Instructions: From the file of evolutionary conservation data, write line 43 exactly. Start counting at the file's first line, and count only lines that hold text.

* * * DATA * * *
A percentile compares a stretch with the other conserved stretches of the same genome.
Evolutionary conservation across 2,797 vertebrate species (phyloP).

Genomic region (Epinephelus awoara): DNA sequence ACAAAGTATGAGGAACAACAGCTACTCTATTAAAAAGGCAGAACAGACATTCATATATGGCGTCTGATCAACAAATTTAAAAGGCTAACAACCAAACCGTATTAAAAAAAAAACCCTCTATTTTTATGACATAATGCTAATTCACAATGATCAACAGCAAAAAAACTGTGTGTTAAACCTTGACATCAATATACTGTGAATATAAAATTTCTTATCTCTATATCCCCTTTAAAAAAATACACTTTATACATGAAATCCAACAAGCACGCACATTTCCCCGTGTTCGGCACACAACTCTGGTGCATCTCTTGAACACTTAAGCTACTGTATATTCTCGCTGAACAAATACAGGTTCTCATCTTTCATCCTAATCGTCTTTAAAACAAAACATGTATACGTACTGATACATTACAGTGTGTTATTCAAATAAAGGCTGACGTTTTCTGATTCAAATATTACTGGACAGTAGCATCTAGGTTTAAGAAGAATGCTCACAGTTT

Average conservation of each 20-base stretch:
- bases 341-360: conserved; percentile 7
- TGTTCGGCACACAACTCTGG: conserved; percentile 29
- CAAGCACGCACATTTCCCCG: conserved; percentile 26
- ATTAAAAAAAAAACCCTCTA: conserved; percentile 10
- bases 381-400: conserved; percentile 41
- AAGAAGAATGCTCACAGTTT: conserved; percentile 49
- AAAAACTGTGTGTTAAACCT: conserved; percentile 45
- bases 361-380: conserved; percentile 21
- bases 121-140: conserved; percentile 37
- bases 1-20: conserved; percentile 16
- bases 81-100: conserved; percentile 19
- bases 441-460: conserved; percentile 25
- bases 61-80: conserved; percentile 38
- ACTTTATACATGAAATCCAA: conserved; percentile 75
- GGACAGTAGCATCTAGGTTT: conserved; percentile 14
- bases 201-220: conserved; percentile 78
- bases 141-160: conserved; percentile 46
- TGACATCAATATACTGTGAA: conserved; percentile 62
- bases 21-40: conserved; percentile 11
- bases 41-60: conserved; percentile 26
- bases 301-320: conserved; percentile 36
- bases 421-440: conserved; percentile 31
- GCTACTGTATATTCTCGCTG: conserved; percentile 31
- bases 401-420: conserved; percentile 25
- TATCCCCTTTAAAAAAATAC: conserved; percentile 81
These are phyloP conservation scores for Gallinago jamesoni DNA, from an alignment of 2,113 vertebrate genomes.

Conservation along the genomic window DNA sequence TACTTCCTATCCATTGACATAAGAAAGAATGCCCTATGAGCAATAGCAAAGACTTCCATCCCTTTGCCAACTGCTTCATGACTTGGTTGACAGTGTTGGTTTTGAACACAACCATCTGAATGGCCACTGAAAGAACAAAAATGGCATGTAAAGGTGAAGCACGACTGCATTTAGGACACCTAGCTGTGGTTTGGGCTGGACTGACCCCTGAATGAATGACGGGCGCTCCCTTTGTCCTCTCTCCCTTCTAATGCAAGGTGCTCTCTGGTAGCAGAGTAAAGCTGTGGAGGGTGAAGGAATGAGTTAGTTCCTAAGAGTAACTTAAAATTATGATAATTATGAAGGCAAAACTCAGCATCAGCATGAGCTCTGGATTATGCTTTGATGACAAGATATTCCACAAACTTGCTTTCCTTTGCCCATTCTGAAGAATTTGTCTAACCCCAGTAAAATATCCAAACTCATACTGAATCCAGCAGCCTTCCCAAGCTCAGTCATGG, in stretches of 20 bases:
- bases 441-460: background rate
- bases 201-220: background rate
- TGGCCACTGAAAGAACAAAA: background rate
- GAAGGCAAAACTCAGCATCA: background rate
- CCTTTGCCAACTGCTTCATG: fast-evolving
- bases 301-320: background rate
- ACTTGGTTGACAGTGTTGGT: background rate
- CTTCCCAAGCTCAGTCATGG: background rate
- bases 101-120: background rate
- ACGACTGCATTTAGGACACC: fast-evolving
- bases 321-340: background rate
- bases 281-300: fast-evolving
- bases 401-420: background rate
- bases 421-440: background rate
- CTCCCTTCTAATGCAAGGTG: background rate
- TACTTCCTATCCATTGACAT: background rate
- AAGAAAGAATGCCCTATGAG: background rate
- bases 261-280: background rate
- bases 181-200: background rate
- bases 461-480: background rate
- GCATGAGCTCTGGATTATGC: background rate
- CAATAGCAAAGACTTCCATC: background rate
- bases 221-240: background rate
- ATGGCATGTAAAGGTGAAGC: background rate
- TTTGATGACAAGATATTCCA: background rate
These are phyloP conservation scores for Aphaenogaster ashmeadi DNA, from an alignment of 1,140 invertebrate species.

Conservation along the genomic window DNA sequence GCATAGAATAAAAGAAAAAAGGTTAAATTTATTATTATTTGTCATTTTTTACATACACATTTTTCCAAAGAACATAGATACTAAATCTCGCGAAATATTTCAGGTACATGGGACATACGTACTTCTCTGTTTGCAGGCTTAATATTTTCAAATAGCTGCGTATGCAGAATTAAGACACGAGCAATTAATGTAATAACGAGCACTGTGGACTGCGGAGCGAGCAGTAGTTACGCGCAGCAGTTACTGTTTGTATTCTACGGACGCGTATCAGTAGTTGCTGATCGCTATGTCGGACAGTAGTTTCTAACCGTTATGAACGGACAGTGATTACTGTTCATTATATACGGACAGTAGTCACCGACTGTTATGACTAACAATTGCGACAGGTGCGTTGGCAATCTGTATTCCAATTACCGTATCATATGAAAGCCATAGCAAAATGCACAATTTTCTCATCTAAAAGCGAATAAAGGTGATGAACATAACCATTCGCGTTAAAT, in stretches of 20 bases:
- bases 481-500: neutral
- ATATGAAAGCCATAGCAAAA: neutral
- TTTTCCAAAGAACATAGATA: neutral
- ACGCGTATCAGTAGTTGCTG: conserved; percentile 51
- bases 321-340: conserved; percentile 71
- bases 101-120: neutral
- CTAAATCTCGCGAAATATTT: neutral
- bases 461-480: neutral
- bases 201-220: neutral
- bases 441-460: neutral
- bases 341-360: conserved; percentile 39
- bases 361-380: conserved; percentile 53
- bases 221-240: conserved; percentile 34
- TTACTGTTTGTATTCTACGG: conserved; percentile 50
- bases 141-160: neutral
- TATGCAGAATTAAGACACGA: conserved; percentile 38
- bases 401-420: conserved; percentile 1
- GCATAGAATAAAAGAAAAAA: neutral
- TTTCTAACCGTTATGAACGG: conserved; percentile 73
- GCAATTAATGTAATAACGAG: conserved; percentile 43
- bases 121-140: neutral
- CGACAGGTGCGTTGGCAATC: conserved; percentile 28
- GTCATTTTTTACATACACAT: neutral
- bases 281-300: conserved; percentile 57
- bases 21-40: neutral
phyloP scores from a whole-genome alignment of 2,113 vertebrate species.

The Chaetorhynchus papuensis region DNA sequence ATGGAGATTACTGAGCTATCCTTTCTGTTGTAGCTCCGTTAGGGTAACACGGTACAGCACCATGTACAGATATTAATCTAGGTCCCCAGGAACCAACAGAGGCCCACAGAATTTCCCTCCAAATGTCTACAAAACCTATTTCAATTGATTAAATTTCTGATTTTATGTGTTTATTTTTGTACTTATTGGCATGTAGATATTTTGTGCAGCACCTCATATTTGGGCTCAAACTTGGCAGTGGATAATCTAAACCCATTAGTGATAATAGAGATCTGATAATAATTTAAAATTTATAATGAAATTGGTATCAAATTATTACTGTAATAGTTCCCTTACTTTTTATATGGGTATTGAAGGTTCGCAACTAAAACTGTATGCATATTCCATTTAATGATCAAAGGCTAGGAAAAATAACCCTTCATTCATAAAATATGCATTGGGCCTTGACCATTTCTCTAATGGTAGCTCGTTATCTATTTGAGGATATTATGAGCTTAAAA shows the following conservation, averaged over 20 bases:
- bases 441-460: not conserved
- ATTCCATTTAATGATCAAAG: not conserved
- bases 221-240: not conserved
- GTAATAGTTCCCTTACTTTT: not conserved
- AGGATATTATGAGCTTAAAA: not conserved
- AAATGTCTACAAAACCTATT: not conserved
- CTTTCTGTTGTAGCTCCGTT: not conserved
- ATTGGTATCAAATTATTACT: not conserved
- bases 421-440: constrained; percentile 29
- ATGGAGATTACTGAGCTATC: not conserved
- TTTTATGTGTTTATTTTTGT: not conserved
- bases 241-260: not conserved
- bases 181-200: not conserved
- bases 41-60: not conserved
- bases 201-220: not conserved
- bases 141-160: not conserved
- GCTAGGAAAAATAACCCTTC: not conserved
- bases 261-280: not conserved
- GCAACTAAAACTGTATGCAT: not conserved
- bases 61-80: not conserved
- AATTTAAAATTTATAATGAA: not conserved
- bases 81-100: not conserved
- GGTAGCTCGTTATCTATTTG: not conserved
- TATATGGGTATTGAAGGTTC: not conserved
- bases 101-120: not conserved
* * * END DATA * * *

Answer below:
- bases 281-300: fast-evolving